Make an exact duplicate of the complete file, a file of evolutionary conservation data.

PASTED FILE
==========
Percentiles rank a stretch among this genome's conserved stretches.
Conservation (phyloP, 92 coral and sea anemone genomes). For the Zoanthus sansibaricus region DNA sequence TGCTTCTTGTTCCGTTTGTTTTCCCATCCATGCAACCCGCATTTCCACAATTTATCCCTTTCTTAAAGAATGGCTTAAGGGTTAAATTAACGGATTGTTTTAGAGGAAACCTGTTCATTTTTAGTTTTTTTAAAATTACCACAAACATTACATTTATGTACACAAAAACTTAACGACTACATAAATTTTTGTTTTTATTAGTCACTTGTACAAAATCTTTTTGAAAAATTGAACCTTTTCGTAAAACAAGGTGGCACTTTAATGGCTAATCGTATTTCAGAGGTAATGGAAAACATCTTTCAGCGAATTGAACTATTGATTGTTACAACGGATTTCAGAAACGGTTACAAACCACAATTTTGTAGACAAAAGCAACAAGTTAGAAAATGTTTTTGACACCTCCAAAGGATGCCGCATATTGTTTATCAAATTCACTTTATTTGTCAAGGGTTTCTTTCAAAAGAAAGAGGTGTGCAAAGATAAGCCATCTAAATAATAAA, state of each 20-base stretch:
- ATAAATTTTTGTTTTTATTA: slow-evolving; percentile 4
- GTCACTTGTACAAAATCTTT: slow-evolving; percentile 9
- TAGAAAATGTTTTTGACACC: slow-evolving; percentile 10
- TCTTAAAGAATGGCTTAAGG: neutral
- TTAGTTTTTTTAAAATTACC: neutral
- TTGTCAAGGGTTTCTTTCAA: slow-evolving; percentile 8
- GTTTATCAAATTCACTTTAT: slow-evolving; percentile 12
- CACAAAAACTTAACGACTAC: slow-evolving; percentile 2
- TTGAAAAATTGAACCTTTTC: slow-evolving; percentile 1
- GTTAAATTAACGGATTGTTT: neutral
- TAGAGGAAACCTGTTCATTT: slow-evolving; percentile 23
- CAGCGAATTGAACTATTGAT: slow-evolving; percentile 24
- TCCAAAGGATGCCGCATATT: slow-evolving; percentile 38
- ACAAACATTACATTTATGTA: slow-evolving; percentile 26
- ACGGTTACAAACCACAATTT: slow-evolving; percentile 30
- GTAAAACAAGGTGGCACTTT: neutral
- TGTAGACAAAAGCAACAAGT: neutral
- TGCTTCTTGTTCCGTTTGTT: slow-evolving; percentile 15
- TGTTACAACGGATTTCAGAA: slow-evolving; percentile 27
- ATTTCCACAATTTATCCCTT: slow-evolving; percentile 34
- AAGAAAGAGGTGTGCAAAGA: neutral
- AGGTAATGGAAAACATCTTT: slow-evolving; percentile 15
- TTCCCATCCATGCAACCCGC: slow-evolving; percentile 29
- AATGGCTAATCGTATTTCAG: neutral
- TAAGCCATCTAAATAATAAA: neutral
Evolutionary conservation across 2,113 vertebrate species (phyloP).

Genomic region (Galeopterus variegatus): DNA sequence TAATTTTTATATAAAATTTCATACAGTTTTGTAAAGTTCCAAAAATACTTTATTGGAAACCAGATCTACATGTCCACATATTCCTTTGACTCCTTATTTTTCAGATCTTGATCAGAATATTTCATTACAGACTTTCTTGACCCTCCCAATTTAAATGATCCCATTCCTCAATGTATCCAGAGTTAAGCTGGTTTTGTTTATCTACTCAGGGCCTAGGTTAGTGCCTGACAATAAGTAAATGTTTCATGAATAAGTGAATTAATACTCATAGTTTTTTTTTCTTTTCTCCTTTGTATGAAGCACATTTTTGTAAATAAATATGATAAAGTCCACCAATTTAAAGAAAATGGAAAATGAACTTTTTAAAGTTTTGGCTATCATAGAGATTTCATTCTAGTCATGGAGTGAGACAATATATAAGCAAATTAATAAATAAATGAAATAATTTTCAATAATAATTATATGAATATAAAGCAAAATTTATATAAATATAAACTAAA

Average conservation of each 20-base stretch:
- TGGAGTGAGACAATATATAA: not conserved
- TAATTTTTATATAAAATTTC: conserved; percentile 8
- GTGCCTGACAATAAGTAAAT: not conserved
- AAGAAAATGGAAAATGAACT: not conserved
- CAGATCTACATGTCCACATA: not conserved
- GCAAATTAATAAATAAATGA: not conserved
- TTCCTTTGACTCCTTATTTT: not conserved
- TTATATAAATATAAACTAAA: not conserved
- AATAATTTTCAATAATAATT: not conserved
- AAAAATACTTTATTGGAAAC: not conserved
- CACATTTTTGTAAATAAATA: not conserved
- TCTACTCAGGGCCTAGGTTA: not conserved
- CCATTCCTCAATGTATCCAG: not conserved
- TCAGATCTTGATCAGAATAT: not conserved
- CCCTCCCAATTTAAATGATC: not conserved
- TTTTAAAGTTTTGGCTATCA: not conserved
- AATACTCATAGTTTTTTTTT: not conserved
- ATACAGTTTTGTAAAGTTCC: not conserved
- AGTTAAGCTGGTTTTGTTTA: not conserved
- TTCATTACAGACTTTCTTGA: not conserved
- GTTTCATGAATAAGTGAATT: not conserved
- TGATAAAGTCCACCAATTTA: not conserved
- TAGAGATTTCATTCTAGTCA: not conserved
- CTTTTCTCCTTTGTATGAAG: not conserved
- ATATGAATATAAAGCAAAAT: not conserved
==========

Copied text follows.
Percentiles rank a stretch among this genome's conserved stretches.
Conservation (phyloP, 92 coral and sea anemone genomes). For the Zoanthus sansibaricus region DNA sequence TGCTTCTTGTTCCGTTTGTTTTCCCATCCATGCAACCCGCATTTCCACAATTTATCCCTTTCTTAAAGAATGGCTTAAGGGTTAAATTAACGGATTGTTTTAGAGGAAACCTGTTCATTTTTAGTTTTTTTAAAATTACCACAAACATTACATTTATGTACACAAAAACTTAACGACTACATAAATTTTTGTTTTTATTAGTCACTTGTACAAAATCTTTTTGAAAAATTGAACCTTTTCGTAAAACAAGGTGGCACTTTAATGGCTAATCGTATTTCAGAGGTAATGGAAAACATCTTTCAGCGAATTGAACTATTGATTGTTACAACGGATTTCAGAAACGGTTACAAACCACAATTTTGTAGACAAAAGCAACAAGTTAGAAAATGTTTTTGACACCTCCAAAGGATGCCGCATATTGTTTATCAAATTCACTTTATTTGTCAAGGGTTTCTTTCAAAAGAAAGAGGTGTGCAAAGATAAGCCATCTAAATAATAAA, state of each 20-base stretch:
- ATAAATTTTTGTTTTTATTA: slow-evolving; percentile 4
- GTCACTTGTACAAAATCTTT: slow-evolving; percentile 9
- TAGAAAATGTTTTTGACACC: slow-evolving; percentile 10
- TCTTAAAGAATGGCTTAAGG: neutral
- TTAGTTTTTTTAAAATTACC: neutral
- TTGTCAAGGGTTTCTTTCAA: slow-evolving; percentile 8
- GTTTATCAAATTCACTTTAT: slow-evolving; percentile 12
- CACAAAAACTTAACGACTAC: slow-evolving; percentile 2
- TTGAAAAATTGAACCTTTTC: slow-evolving; percentile 1
- GTTAAATTAACGGATTGTTT: neutral
- TAGAGGAAACCTGTTCATTT: slow-evolving; percentile 23
- CAGCGAATTGAACTATTGAT: slow-evolving; percentile 24
- TCCAAAGGATGCCGCATATT: slow-evolving; percentile 38
- ACAAACATTACATTTATGTA: slow-evolving; percentile 26
- ACGGTTACAAACCACAATTT: slow-evolving; percentile 30
- GTAAAACAAGGTGGCACTTT: neutral
- TGTAGACAAAAGCAACAAGT: neutral
- TGCTTCTTGTTCCGTTTGTT: slow-evolving; percentile 15
- TGTTACAACGGATTTCAGAA: slow-evolving; percentile 27
- ATTTCCACAATTTATCCCTT: slow-evolving; percentile 34
- AAGAAAGAGGTGTGCAAAGA: neutral
- AGGTAATGGAAAACATCTTT: slow-evolving; percentile 15
- TTCCCATCCATGCAACCCGC: slow-evolving; percentile 29
- AATGGCTAATCGTATTTCAG: neutral
- TAAGCCATCTAAATAATAAA: neutral
Evolutionary conservation across 2,113 vertebrate species (phyloP).

Genomic region (Galeopterus variegatus): DNA sequence TAATTTTTATATAAAATTTCATACAGTTTTGTAAAGTTCCAAAAATACTTTATTGGAAACCAGATCTACATGTCCACATATTCCTTTGACTCCTTATTTTTCAGATCTTGATCAGAATATTTCATTACAGACTTTCTTGACCCTCCCAATTTAAATGATCCCATTCCTCAATGTATCCAGAGTTAAGCTGGTTTTGTTTATCTACTCAGGGCCTAGGTTAGTGCCTGACAATAAGTAAATGTTTCATGAATAAGTGAATTAATACTCATAGTTTTTTTTTCTTTTCTCCTTTGTATGAAGCACATTTTTGTAAATAAATATGATAAAGTCCACCAATTTAAAGAAAATGGAAAATGAACTTTTTAAAGTTTTGGCTATCATAGAGATTTCATTCTAGTCATGGAGTGAGACAATATATAAGCAAATTAATAAATAAATGAAATAATTTTCAATAATAATTATATGAATATAAAGCAAAATTTATATAAATATAAACTAAA

Average conservation of each 20-base stretch:
- TGGAGTGAGACAATATATAA: not conserved
- TAATTTTTATATAAAATTTC: conserved; percentile 8
- GTGCCTGACAATAAGTAAAT: not conserved
- AAGAAAATGGAAAATGAACT: not conserved
- CAGATCTACATGTCCACATA: not conserved
- GCAAATTAATAAATAAATGA: not conserved
- TTCCTTTGACTCCTTATTTT: not conserved
- TTATATAAATATAAACTAAA: not conserved
- AATAATTTTCAATAATAATT: not conserved
- AAAAATACTTTATTGGAAAC: not conserved
- CACATTTTTGTAAATAAATA: not conserved
- TCTACTCAGGGCCTAGGTTA: not conserved
- CCATTCCTCAATGTATCCAG: not conserved
- TCAGATCTTGATCAGAATAT: not conserved
- CCCTCCCAATTTAAATGATC: not conserved
- TTTTAAAGTTTTGGCTATCA: not conserved
- AATACTCATAGTTTTTTTTT: not conserved
- ATACAGTTTTGTAAAGTTCC: not conserved
- AGTTAAGCTGGTTTTGTTTA: not conserved
- TTCATTACAGACTTTCTTGA: not conserved
- GTTTCATGAATAAGTGAATT: not conserved
- TGATAAAGTCCACCAATTTA: not conserved
- TAGAGATTTCATTCTAGTCA: not conserved
- CTTTTCTCCTTTGTATGAAG: not conserved
- ATATGAATATAAAGCAAAAT: not conserved